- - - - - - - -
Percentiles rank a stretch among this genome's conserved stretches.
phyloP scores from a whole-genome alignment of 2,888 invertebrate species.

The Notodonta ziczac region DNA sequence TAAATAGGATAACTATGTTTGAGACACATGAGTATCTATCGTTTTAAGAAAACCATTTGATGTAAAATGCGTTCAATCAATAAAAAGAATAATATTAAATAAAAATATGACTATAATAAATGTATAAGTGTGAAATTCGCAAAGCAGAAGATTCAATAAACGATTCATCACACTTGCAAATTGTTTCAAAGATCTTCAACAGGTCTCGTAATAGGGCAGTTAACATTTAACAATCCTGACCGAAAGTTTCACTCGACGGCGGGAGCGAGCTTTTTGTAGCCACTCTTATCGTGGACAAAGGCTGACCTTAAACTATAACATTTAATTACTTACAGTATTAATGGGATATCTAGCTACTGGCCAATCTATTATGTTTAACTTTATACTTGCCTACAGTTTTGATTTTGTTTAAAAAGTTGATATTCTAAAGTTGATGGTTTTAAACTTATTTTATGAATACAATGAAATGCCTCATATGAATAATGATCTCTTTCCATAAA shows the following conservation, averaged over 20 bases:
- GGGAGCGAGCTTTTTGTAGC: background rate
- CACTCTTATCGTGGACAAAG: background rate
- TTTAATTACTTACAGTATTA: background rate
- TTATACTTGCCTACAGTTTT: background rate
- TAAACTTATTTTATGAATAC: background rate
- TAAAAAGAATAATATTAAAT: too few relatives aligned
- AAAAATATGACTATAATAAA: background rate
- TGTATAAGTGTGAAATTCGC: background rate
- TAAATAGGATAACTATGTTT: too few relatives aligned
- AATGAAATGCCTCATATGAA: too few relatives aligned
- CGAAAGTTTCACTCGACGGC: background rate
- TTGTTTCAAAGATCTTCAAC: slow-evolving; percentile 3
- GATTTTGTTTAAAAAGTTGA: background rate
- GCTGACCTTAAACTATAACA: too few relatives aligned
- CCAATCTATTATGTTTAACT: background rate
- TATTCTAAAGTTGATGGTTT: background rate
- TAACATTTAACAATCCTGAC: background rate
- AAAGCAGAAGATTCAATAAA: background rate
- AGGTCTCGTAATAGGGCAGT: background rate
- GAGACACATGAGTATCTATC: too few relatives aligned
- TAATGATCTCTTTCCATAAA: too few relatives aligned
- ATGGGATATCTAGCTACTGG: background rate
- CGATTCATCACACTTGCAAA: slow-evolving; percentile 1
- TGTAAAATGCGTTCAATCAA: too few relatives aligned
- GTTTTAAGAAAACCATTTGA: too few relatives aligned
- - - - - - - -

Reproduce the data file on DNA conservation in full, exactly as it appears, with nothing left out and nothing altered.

Percentiles rank a stretch among this genome's conserved stretches.
phyloP scores from a whole-genome alignment of 2,888 invertebrate species.

The Notodonta ziczac region DNA sequence TAAATAGGATAACTATGTTTGAGACACATGAGTATCTATCGTTTTAAGAAAACCATTTGATGTAAAATGCGTTCAATCAATAAAAAGAATAATATTAAATAAAAATATGACTATAATAAATGTATAAGTGTGAAATTCGCAAAGCAGAAGATTCAATAAACGATTCATCACACTTGCAAATTGTTTCAAAGATCTTCAACAGGTCTCGTAATAGGGCAGTTAACATTTAACAATCCTGACCGAAAGTTTCACTCGACGGCGGGAGCGAGCTTTTTGTAGCCACTCTTATCGTGGACAAAGGCTGACCTTAAACTATAACATTTAATTACTTACAGTATTAATGGGATATCTAGCTACTGGCCAATCTATTATGTTTAACTTTATACTTGCCTACAGTTTTGATTTTGTTTAAAAAGTTGATATTCTAAAGTTGATGGTTTTAAACTTATTTTATGAATACAATGAAATGCCTCATATGAATAATGATCTCTTTCCATAAA shows the following conservation, averaged over 20 bases:
- GGGAGCGAGCTTTTTGTAGC: background rate
- CACTCTTATCGTGGACAAAG: background rate
- TTTAATTACTTACAGTATTA: background rate
- TTATACTTGCCTACAGTTTT: background rate
- TAAACTTATTTTATGAATAC: background rate
- TAAAAAGAATAATATTAAAT: too few relatives aligned
- AAAAATATGACTATAATAAA: background rate
- TGTATAAGTGTGAAATTCGC: background rate
- TAAATAGGATAACTATGTTT: too few relatives aligned
- AATGAAATGCCTCATATGAA: too few relatives aligned
- CGAAAGTTTCACTCGACGGC: background rate
- TTGTTTCAAAGATCTTCAAC: slow-evolving; percentile 3
- GATTTTGTTTAAAAAGTTGA: background rate
- GCTGACCTTAAACTATAACA: too few relatives aligned
- CCAATCTATTATGTTTAACT: background rate
- TATTCTAAAGTTGATGGTTT: background rate
- TAACATTTAACAATCCTGAC: background rate
- AAAGCAGAAGATTCAATAAA: background rate
- AGGTCTCGTAATAGGGCAGT: background rate
- GAGACACATGAGTATCTATC: too few relatives aligned
- TAATGATCTCTTTCCATAAA: too few relatives aligned
- ATGGGATATCTAGCTACTGG: background rate
- CGATTCATCACACTTGCAAA: slow-evolving; percentile 1
- TGTAAAATGCGTTCAATCAA: too few relatives aligned
- GTTTTAAGAAAACCATTTGA: too few relatives aligned